The North Carolina Environmental Management Commission adopted legislative proposals and a “green” budget, which includes funding for efforts to restore water quality in the Neuse River. The goal is to reduce and hold the line on nitrogen loading in a river basin where a rapid increase in human and animal populations shows no signs of abating. Recommendations include restoration of riparian buffers and wetlands.
Record #:
34247
Author(s):
Abstract:
The Water Resources Research Institute has been active in supporting research that addresses key scientific questions of concern for the management of water quality in the Neuse River. In this article, Kenneth Reckhow, director of the institute, discusses dealing with the water quality issues and the uncertainty in scientific studies.
Record #:
34268
Author(s):
Abstract:
The rivers and estuaries of coastal North Carolina have experienced unprecedented increases in nutrient loading over the last fifty years. This has resulted in a proliferation of water quality problems including algae blooms, anoxic water and fish kills. The North Carolina Department of Environment and Natural Resources Science Advisory Council recommends continuation of an intensive long-term monitoring and modeling program for the Neuse River Estuary.
Record #:
34272
Author(s):
Abstract:
Scientists are uncertain whether fish kills in the Neuse River are caused by Pfiesteria or anoxia/hypoxia. Difficulties in the causal linkages make it difficult to determine appropriate response and management actions. This article discusses the fish kill events and water conditions in the Neuse.
Record #:
34291
Author(s):
Abstract:
In the early 1970s, North Carolina began its fight against excess nutrient pollution, algae blooms and fish kills in the Chowan River. Since then, there have been consistent research and monitoring of the river’s water quality. Today, the Chowan River is a lot healthier and there has been a notable decrease in algal blooms. Long-term efforts in the Neuse River should result in similar success as the Chowan River.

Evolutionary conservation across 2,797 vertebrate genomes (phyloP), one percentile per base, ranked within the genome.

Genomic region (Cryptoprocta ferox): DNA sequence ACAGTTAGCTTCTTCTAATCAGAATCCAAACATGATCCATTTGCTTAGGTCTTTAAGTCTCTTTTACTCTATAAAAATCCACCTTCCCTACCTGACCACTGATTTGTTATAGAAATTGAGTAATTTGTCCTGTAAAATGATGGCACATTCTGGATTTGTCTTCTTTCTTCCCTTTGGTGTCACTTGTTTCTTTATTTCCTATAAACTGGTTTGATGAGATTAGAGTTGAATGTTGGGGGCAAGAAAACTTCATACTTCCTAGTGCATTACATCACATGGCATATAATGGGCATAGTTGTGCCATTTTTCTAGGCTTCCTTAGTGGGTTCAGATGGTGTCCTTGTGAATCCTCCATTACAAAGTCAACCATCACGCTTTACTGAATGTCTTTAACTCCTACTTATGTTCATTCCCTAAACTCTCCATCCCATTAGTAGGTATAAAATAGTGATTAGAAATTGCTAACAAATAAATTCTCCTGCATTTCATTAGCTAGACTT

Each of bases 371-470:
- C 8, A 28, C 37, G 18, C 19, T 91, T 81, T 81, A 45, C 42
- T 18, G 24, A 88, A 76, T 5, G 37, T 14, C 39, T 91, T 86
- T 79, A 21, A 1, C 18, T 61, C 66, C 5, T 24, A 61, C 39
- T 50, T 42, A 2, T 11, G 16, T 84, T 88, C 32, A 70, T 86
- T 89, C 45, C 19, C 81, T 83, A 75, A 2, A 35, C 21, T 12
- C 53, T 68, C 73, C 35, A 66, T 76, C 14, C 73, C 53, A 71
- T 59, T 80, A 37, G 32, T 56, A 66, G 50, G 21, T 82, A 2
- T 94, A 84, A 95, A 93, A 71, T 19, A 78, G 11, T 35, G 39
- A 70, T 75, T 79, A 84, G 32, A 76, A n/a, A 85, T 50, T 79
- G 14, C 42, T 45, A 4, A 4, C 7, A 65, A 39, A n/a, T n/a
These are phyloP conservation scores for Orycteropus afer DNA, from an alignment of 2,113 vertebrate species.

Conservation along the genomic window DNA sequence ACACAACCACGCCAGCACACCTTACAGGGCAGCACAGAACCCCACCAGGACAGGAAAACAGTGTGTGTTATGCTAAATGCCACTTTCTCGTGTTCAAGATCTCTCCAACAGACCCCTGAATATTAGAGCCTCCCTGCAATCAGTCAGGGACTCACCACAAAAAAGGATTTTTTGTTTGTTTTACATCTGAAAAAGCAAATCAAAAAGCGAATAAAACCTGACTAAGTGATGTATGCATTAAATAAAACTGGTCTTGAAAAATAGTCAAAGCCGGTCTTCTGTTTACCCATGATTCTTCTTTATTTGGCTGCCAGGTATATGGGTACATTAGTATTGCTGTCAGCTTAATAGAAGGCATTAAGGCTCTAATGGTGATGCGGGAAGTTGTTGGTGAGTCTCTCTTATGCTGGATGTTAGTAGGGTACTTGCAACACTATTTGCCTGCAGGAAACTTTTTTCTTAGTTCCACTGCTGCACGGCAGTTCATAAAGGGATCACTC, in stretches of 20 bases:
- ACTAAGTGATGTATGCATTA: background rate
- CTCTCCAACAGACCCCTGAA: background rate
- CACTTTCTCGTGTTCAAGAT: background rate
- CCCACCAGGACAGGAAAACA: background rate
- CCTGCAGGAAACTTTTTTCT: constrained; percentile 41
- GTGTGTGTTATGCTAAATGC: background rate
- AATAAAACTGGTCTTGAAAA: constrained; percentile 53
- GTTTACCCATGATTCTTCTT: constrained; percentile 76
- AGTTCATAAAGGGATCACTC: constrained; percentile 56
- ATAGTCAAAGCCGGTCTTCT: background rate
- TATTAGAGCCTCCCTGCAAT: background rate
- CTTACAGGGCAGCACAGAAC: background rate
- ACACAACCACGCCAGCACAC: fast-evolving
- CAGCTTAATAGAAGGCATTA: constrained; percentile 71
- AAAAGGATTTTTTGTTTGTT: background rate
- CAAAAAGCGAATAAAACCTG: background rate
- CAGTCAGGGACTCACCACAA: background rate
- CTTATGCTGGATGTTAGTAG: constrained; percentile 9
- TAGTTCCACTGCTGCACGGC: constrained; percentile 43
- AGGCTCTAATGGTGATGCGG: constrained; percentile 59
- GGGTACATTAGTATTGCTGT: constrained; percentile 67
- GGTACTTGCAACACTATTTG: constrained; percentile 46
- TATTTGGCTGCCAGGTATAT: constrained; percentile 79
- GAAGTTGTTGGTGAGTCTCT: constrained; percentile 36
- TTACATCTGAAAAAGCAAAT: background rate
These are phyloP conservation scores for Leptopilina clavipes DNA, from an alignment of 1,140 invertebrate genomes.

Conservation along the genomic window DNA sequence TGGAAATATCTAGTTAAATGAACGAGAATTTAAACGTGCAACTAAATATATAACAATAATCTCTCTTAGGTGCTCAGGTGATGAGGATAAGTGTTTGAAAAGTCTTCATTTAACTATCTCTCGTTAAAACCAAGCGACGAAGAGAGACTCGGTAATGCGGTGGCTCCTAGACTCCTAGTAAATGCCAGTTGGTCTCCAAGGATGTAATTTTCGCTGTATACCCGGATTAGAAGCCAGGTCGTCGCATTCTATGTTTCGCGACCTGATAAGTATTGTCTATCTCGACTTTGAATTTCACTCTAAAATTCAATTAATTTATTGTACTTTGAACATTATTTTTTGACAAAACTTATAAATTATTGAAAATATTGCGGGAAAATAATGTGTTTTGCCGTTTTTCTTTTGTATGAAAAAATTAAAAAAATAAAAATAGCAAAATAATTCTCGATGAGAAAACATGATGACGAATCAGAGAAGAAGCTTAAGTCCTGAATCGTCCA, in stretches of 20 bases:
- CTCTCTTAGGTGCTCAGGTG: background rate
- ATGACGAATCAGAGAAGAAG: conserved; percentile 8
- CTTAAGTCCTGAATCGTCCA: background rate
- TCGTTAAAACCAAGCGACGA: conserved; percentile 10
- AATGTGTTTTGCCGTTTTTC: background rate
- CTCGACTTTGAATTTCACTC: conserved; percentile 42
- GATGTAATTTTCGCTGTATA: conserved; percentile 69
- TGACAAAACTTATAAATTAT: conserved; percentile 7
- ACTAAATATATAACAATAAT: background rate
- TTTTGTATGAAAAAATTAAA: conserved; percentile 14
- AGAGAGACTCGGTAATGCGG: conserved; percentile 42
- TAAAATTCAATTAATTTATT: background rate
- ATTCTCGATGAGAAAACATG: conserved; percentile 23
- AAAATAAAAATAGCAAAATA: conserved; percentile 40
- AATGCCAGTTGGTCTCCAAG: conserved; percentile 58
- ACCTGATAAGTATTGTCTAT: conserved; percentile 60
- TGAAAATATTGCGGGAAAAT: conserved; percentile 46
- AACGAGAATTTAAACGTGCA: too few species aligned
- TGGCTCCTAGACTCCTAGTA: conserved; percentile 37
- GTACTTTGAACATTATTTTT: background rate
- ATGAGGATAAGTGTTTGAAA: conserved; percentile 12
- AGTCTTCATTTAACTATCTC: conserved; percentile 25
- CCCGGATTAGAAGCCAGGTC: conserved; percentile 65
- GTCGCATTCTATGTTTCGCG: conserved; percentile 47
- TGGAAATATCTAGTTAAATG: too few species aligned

Record #:
34290
Author(s):
Abstract:
The Neuse River Estuary is a troubled ecological system plagued by algae blooms, fish kills, and the toxic dinoflagellate, Pfiesteria piscicida. Research by the Neuse ModMon Program confirms that it is likely to take many years for the estuary to return to healthy conditions. Stakeholders in the Neuse Basin understand that restoring the estuary is a long-term project and want to communicate to the public about the State’s responsibilities to the Neuse.
Record #:
34294
Author(s):
Abstract:
Under a tentative agreement with the United States Environmental Protection Agency on a total maximum daily load (TMDL) for total nitrogen in the Neuse River Estuary, North Carolina will consider initiating a new round of rulemaking for the Neuse River Basin. New rules could be adopted by the end of 2001, depending on water quality assessments.
Record #:
34311
Author(s):
Abstract:
Based on chlorophyll-a predictions from the Neuse Estuary Eutrophication Model, the North Carolina Department of Environment and Natural Resources has recommended no immediate change in the thirty-percent nitrogen reduction goal for the Neuse River Estuary. Scientists caution that changes to the total maximum daily load (TMDL) for total nitrogen could still occur later in the evaluation process.